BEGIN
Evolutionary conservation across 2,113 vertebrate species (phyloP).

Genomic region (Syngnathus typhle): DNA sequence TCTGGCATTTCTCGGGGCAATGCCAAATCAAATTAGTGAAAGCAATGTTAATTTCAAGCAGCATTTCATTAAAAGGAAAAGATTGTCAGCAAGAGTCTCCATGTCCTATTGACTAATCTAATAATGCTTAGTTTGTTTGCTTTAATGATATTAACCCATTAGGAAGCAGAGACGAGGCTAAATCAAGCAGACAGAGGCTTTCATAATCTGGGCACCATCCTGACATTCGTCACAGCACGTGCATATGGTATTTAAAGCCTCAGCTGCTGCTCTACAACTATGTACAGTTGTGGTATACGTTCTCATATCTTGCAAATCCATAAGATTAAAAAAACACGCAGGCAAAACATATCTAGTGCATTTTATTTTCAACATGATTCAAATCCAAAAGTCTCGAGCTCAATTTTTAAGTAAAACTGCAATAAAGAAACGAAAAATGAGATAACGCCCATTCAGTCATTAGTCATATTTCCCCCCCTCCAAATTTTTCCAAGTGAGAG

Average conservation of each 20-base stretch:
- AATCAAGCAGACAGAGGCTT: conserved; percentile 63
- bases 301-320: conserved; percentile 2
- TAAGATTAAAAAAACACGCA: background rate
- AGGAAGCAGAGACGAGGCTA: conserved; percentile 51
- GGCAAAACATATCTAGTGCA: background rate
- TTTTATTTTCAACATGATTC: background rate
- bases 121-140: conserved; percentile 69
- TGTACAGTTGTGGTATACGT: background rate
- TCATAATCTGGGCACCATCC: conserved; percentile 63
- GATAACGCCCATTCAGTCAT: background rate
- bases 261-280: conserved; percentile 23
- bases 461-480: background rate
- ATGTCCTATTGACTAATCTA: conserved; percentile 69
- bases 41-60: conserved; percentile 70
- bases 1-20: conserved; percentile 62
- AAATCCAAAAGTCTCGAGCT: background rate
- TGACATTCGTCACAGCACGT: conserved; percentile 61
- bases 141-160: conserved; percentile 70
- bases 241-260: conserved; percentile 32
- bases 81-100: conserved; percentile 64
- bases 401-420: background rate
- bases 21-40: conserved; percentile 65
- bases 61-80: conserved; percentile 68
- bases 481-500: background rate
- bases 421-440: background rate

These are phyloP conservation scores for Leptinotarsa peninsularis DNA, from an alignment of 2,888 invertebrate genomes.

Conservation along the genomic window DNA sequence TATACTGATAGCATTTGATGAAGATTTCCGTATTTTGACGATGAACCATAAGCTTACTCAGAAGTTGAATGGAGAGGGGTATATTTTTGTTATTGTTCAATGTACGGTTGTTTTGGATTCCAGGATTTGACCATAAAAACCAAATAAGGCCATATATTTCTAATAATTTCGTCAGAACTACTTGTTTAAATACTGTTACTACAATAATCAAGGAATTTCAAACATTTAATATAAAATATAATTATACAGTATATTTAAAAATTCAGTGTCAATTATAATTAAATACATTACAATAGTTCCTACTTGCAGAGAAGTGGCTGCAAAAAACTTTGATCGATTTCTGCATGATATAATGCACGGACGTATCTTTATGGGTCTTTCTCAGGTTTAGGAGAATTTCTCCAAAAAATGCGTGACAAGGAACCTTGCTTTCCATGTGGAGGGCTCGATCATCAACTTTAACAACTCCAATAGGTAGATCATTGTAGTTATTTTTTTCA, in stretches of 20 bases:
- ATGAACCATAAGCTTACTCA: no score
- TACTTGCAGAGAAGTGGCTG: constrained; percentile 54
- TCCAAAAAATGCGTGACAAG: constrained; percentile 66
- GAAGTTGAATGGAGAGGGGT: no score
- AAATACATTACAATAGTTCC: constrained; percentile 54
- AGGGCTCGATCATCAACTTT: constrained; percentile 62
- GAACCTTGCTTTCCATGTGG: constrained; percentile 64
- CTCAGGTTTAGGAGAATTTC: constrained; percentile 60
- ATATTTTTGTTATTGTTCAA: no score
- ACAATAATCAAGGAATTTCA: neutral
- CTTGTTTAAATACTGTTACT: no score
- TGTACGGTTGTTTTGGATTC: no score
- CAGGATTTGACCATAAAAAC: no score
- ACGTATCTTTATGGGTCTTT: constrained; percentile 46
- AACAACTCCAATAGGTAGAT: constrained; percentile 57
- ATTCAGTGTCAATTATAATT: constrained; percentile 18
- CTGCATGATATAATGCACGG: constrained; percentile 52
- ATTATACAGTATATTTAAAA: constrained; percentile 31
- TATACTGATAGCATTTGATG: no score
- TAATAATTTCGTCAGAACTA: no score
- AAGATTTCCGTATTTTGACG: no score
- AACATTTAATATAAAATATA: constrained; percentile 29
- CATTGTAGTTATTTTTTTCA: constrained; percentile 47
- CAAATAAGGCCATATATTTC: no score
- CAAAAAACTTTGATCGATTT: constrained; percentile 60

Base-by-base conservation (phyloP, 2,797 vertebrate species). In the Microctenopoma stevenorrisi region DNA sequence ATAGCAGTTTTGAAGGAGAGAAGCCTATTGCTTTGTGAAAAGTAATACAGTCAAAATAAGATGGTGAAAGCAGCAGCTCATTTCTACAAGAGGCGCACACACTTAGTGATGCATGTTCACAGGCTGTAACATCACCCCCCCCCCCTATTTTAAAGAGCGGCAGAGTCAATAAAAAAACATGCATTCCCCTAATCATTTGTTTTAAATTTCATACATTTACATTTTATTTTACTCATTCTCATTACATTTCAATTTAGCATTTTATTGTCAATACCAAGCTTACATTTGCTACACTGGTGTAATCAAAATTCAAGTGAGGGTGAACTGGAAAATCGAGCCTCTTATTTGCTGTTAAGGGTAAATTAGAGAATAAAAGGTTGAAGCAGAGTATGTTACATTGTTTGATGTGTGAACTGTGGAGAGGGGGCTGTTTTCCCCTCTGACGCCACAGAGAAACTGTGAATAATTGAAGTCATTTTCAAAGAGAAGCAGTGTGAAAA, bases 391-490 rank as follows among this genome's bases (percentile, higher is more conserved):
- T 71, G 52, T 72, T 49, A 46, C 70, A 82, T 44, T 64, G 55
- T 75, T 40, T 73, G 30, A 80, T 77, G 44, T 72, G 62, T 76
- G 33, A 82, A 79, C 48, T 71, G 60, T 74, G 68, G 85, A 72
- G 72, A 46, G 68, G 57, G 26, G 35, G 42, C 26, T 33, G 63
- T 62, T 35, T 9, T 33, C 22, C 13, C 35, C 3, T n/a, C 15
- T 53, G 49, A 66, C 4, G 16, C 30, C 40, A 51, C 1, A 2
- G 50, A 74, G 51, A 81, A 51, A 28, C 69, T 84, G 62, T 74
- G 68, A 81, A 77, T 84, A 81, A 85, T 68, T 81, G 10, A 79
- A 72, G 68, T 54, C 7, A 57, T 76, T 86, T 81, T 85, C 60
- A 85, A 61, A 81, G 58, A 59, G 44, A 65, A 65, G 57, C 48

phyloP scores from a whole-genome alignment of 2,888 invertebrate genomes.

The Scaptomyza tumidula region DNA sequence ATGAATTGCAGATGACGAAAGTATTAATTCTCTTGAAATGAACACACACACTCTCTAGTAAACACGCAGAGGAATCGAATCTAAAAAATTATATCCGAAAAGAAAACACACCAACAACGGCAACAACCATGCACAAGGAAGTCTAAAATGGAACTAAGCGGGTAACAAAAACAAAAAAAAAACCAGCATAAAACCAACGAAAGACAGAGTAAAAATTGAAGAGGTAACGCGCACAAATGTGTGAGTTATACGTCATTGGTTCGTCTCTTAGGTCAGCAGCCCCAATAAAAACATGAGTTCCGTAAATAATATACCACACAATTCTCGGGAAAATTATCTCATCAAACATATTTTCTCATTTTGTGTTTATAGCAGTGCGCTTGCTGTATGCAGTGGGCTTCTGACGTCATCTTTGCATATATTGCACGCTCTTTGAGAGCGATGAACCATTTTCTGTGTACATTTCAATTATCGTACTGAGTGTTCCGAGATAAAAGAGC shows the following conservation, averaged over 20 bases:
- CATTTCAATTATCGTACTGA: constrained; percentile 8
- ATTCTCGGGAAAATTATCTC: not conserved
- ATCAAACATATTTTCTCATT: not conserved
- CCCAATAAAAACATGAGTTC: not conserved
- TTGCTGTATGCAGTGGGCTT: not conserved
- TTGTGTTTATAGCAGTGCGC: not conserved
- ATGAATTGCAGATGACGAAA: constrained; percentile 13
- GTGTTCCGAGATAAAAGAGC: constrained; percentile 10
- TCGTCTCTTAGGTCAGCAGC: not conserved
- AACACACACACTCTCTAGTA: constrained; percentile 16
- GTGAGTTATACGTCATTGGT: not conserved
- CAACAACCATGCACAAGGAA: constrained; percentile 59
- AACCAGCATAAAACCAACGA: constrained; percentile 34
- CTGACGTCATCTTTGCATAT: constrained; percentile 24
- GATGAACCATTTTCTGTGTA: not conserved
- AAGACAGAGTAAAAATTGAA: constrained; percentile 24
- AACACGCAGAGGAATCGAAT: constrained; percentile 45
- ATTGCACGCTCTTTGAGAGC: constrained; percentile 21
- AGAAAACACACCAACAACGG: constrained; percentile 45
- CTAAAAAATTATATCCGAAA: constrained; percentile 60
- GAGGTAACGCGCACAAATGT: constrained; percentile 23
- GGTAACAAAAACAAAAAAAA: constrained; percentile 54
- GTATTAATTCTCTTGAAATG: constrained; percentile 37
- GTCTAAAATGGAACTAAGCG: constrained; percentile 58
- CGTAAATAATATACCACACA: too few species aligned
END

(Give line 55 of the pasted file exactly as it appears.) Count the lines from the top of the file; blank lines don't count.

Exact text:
- CAAAAAACTTTGATCGATTT: constrained; percentile 60